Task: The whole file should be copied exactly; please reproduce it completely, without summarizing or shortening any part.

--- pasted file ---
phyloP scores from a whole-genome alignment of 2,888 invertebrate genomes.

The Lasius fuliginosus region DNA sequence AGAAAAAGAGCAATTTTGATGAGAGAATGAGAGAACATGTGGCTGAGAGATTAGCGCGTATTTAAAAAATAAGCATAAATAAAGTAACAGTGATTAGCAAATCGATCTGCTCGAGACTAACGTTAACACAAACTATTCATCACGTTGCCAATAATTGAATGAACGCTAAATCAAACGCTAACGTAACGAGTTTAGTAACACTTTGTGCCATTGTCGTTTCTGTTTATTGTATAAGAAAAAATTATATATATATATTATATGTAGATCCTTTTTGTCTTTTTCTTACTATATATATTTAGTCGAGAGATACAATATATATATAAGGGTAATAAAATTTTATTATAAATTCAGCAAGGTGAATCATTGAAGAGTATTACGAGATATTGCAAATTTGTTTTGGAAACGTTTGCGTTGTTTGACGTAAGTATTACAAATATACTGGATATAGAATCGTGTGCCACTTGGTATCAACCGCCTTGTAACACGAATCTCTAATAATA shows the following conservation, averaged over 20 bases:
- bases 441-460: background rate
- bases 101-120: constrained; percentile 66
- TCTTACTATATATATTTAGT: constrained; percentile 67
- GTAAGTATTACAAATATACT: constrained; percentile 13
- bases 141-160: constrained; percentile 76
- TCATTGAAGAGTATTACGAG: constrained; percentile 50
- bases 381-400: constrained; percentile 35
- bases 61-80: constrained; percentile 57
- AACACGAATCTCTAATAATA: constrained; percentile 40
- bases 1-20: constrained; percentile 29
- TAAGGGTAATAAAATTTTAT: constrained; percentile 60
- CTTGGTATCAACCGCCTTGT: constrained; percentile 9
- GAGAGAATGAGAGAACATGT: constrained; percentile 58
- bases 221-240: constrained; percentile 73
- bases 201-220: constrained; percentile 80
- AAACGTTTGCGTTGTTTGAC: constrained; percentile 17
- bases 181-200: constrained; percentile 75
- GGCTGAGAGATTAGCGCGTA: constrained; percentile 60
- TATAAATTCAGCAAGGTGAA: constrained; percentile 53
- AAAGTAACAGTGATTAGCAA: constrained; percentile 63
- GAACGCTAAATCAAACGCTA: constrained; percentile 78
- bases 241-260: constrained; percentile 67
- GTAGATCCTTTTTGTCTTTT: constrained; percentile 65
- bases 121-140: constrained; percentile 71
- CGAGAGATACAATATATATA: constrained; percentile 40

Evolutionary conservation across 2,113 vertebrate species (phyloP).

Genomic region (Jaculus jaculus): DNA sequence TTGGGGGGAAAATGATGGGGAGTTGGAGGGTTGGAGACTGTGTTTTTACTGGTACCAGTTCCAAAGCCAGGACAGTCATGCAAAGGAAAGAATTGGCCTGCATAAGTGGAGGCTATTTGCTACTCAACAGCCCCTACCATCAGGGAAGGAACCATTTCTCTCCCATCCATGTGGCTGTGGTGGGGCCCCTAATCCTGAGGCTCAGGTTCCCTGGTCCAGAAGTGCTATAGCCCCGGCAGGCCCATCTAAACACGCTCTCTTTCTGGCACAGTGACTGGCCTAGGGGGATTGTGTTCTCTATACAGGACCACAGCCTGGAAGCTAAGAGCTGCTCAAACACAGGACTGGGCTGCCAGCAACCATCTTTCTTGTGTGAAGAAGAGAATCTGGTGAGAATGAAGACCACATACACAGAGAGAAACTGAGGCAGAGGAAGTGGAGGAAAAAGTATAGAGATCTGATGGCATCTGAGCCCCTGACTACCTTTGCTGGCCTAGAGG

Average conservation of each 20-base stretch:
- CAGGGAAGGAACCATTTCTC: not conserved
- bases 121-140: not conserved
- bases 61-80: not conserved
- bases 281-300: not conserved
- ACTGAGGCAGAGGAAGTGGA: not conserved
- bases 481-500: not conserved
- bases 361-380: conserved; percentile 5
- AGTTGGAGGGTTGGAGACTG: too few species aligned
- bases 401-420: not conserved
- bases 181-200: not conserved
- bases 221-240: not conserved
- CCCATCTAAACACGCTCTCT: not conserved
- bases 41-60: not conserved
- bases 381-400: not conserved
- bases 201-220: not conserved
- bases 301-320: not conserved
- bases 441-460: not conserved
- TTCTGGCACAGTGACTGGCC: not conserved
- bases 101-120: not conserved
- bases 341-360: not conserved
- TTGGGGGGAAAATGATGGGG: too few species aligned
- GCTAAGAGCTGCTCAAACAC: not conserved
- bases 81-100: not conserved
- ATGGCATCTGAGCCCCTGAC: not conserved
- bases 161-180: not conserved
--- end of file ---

phyloP scores from a whole-genome alignment of 2,888 invertebrate genomes.

The Lasius fuliginosus region DNA sequence AGAAAAAGAGCAATTTTGATGAGAGAATGAGAGAACATGTGGCTGAGAGATTAGCGCGTATTTAAAAAATAAGCATAAATAAAGTAACAGTGATTAGCAAATCGATCTGCTCGAGACTAACGTTAACACAAACTATTCATCACGTTGCCAATAATTGAATGAACGCTAAATCAAACGCTAACGTAACGAGTTTAGTAACACTTTGTGCCATTGTCGTTTCTGTTTATTGTATAAGAAAAAATTATATATATATATTATATGTAGATCCTTTTTGTCTTTTTCTTACTATATATATTTAGTCGAGAGATACAATATATATATAAGGGTAATAAAATTTTATTATAAATTCAGCAAGGTGAATCATTGAAGAGTATTACGAGATATTGCAAATTTGTTTTGGAAACGTTTGCGTTGTTTGACGTAAGTATTACAAATATACTGGATATAGAATCGTGTGCCACTTGGTATCAACCGCCTTGTAACACGAATCTCTAATAATA shows the following conservation, averaged over 20 bases:
- bases 441-460: background rate
- bases 101-120: constrained; percentile 66
- TCTTACTATATATATTTAGT: constrained; percentile 67
- GTAAGTATTACAAATATACT: constrained; percentile 13
- bases 141-160: constrained; percentile 76
- TCATTGAAGAGTATTACGAG: constrained; percentile 50
- bases 381-400: constrained; percentile 35
- bases 61-80: constrained; percentile 57
- AACACGAATCTCTAATAATA: constrained; percentile 40
- bases 1-20: constrained; percentile 29
- TAAGGGTAATAAAATTTTAT: constrained; percentile 60
- CTTGGTATCAACCGCCTTGT: constrained; percentile 9
- GAGAGAATGAGAGAACATGT: constrained; percentile 58
- bases 221-240: constrained; percentile 73
- bases 201-220: constrained; percentile 80
- AAACGTTTGCGTTGTTTGAC: constrained; percentile 17
- bases 181-200: constrained; percentile 75
- GGCTGAGAGATTAGCGCGTA: constrained; percentile 60
- TATAAATTCAGCAAGGTGAA: constrained; percentile 53
- AAAGTAACAGTGATTAGCAA: constrained; percentile 63
- GAACGCTAAATCAAACGCTA: constrained; percentile 78
- bases 241-260: constrained; percentile 67
- GTAGATCCTTTTTGTCTTTT: constrained; percentile 65
- bases 121-140: constrained; percentile 71
- CGAGAGATACAATATATATA: constrained; percentile 40

Evolutionary conservation across 2,113 vertebrate species (phyloP).

Genomic region (Jaculus jaculus): DNA sequence TTGGGGGGAAAATGATGGGGAGTTGGAGGGTTGGAGACTGTGTTTTTACTGGTACCAGTTCCAAAGCCAGGACAGTCATGCAAAGGAAAGAATTGGCCTGCATAAGTGGAGGCTATTTGCTACTCAACAGCCCCTACCATCAGGGAAGGAACCATTTCTCTCCCATCCATGTGGCTGTGGTGGGGCCCCTAATCCTGAGGCTCAGGTTCCCTGGTCCAGAAGTGCTATAGCCCCGGCAGGCCCATCTAAACACGCTCTCTTTCTGGCACAGTGACTGGCCTAGGGGGATTGTGTTCTCTATACAGGACCACAGCCTGGAAGCTAAGAGCTGCTCAAACACAGGACTGGGCTGCCAGCAACCATCTTTCTTGTGTGAAGAAGAGAATCTGGTGAGAATGAAGACCACATACACAGAGAGAAACTGAGGCAGAGGAAGTGGAGGAAAAAGTATAGAGATCTGATGGCATCTGAGCCCCTGACTACCTTTGCTGGCCTAGAGG

Average conservation of each 20-base stretch:
- CAGGGAAGGAACCATTTCTC: not conserved
- bases 121-140: not conserved
- bases 61-80: not conserved
- bases 281-300: not conserved
- ACTGAGGCAGAGGAAGTGGA: not conserved
- bases 481-500: not conserved
- bases 361-380: conserved; percentile 5
- AGTTGGAGGGTTGGAGACTG: too few species aligned
- bases 401-420: not conserved
- bases 181-200: not conserved
- bases 221-240: not conserved
- CCCATCTAAACACGCTCTCT: not conserved
- bases 41-60: not conserved
- bases 381-400: not conserved
- bases 201-220: not conserved
- bases 301-320: not conserved
- bases 441-460: not conserved
- TTCTGGCACAGTGACTGGCC: not conserved
- bases 101-120: not conserved
- bases 341-360: not conserved
- TTGGGGGGAAAATGATGGGG: too few species aligned
- GCTAAGAGCTGCTCAAACAC: not conserved
- bases 81-100: not conserved
- ATGGCATCTGAGCCCCTGAC: not conserved
- bases 161-180: not conserved